I arrived at our staff meeting like any other staff meeting. It was a little loud, and hyper-masculine, like you might expect in a weight room environment.
“Typical personal training staff meeting,” I told myself. I haven’t been a part of every gym, but toxic masculinity seems to be part of the ones I have been involved in. This meeting however, I was thrown off because in front of each seat was a bag with a name on it and inside the bags were clothes. Uniforms.
“No shit,” I said to myself. I became a personal trainer so that I could feel free to express myself and for those who know me I like to dance around the gym while lifting and I shop in the women’s section of most athletic stores for my workout clothes. I pulled out my shorts and I was shocked. My heart was literally pulled out of my chest and it began to pound on the floor. There was no way I could wear these shorts and feel like myself. I was thinking about quitting.
Everyone had minor fitting problems with the clothes, which is normal. But no one had identity problems with the clothes — at least insofar as it was expressed… except for me.
Now if there is one thing that I know I must do in this world in order to maintain my sobriety from heroin, it’s to be open and to be honest and to stand up for myself. So, I did. Even though I believed deep in my heart that I would be fired. But to be fired was honestly better than leaving behind my queer identity and donning shorts that swung loose and hung down to my knees.
“I can’t wear these; I need the women’s clothes.” I spoke up and continued, “There is no way I can wear these and feel like myself and the reason people hire me as a personal trainer is because I’m me and express it in my character and attire.” My face grew hot after I said this because I’m only just getting used to standing up for myself and I thought I’d be fired. I was very surprised at what happened next.
The meeting went on and I felt I wasn’t heard. Then the meeting ended, and I still felt like I wasn’t heard. Then I went home and contemplated never coming back to the gym. I tried on the clothes and threw them on the floor. I wanted to cry. Why did they want me to be dressed like a gym boy when I’m not, I’m me? I’m a person, I’m they, I’m them, not always a he!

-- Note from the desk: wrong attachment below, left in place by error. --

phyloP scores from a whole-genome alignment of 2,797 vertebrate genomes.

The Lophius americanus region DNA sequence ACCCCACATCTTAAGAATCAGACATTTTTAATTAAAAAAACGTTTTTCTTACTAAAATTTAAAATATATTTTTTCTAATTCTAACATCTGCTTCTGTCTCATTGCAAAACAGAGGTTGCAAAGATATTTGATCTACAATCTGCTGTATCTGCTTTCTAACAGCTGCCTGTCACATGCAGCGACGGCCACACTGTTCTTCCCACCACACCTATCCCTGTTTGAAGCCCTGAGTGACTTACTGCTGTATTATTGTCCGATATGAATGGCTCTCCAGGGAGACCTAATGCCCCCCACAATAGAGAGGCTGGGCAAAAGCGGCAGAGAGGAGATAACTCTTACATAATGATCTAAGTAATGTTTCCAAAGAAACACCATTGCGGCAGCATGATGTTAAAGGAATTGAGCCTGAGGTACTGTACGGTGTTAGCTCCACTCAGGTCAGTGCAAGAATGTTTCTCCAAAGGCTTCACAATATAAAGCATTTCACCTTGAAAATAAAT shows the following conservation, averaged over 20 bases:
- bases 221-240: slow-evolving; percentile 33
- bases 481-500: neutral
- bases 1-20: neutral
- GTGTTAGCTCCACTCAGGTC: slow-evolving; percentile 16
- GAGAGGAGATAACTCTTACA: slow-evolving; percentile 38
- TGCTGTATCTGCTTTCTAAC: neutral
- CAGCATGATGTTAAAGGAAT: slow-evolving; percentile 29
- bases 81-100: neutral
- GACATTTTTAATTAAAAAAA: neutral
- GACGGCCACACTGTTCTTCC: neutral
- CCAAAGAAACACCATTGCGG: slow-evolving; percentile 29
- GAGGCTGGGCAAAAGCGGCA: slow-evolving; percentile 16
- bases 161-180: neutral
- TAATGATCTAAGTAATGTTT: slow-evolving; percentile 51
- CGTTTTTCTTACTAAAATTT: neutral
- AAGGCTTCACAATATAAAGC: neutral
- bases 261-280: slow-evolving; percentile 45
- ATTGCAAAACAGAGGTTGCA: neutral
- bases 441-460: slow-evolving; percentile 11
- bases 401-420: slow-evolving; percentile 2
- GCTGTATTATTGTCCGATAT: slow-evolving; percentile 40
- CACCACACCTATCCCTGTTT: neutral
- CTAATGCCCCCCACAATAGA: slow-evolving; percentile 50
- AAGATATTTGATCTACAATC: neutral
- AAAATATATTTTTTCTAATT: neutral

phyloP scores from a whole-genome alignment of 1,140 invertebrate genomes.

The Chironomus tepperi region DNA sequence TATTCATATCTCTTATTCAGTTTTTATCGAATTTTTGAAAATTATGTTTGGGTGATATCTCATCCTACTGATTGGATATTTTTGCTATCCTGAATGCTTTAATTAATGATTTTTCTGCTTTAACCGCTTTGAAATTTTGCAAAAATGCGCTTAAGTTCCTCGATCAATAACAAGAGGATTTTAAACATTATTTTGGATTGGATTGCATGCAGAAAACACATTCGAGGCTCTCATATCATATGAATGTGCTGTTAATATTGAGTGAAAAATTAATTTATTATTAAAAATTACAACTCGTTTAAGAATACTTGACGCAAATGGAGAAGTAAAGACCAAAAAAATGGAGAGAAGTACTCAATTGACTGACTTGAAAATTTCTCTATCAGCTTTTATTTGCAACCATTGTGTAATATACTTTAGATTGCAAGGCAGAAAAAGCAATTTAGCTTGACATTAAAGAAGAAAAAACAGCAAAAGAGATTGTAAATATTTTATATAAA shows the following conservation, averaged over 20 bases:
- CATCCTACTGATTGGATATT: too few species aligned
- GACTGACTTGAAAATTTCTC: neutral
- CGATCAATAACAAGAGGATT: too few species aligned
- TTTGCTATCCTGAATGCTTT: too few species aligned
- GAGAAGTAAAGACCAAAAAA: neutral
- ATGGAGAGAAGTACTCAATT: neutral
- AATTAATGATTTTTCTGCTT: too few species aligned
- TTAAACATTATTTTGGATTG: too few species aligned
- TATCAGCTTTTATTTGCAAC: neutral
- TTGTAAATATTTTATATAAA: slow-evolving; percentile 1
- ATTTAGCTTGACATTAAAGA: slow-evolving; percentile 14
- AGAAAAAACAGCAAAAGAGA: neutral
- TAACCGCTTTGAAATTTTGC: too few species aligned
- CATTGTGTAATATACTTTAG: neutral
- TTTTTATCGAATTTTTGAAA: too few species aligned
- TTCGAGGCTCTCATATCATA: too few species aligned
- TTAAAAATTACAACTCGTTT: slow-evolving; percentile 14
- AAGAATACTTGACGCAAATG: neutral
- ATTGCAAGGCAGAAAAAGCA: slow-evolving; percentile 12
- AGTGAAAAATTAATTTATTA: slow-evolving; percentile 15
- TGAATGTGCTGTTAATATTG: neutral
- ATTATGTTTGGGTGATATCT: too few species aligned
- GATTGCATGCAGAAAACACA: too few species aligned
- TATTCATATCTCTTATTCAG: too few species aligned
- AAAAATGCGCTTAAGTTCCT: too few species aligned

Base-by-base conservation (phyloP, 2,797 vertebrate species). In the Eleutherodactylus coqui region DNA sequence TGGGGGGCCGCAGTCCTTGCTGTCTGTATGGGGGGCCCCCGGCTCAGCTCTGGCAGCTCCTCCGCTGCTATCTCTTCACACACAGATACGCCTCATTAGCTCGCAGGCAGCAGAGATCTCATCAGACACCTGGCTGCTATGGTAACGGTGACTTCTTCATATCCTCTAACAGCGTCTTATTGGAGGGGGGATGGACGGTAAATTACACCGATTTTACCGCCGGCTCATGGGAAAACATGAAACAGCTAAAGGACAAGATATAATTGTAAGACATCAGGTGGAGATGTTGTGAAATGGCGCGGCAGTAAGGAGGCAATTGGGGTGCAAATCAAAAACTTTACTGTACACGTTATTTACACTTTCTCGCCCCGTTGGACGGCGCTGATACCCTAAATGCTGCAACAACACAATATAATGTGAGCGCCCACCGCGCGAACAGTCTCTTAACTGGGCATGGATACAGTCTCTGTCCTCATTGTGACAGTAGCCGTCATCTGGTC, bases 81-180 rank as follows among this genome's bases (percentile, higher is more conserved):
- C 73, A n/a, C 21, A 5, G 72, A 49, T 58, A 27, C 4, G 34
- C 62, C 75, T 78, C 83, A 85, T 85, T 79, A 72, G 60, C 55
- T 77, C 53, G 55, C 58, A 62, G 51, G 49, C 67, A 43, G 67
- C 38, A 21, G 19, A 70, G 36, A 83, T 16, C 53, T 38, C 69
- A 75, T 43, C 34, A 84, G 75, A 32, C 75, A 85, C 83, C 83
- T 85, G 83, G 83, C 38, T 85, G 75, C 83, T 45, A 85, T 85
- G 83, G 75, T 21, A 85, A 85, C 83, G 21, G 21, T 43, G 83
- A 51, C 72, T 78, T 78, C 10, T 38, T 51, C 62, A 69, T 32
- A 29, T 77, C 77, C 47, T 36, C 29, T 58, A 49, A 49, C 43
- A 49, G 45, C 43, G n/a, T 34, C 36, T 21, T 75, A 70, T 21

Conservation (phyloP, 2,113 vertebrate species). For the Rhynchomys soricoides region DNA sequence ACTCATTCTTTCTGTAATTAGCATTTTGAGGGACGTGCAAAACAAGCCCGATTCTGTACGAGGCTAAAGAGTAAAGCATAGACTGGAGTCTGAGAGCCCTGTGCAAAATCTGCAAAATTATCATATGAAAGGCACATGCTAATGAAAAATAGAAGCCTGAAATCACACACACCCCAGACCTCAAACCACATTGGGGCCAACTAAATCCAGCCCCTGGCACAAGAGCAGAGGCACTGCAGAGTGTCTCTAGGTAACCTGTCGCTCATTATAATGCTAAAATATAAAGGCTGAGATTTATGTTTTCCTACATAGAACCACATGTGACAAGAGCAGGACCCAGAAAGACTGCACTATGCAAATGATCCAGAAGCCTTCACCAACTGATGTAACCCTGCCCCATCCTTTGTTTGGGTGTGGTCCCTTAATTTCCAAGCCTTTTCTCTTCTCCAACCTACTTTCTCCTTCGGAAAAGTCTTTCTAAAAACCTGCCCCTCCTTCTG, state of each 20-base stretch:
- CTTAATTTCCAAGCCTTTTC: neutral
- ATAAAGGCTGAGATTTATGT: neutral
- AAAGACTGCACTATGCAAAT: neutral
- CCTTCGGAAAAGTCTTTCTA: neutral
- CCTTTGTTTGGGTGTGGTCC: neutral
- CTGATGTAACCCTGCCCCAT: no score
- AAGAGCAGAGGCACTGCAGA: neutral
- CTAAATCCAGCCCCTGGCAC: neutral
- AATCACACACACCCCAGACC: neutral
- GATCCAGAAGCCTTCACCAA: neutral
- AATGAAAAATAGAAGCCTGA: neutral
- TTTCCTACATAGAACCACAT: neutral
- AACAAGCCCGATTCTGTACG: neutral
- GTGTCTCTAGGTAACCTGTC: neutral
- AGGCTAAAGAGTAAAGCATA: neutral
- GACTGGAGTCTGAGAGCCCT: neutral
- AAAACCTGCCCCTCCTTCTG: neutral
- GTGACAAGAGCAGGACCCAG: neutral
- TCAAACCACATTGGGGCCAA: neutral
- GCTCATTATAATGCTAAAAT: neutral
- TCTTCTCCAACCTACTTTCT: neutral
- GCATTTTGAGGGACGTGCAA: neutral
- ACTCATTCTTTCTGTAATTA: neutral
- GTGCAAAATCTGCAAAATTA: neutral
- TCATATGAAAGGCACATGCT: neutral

The next day I decided to show up for work in my non-uniform clothes and the reaction I got was something worth sharing. My boss came up to me and did not scorn me. Rather he said, “I’m sorry the clothes did not fit you.”
Now the significance in this was tremendous. “I’m sorry the clothes did not fit you.” He didn’t say, “I’m sorry YOU didn’t like the clothes, but you have to wear them.” In saying, “I’m sorry the clothes didn’t fit you” he took my fault out of the equation. It was the manufacture of the clothes fault and now since he approached it this way, there was a solution within reach.
As sexual identity becomes more prevalent in the workplace this type of interaction is becoming more common. It’s imperative that we approach people with empathy, and we don’t make it their fault when they don’t fit into our box. I urge you to go forth and use this in your everyday life so each individual is empowered to express their real and true and authentic self.
My Best Gay Self is a column by author, speaker, fitness coach and LGBTQ addiction and wellness advocate, Mark Turnipseed. He is also the Owner and CEO of Integrity Endurance, a network of personal trainers with the goal of fighting the opioid crisis through fitness. Visit www.markaturnipseed.com to learn more/contact or to find his book "My Suicide Race: Surviving the trauma of addiction, recovery and coming out."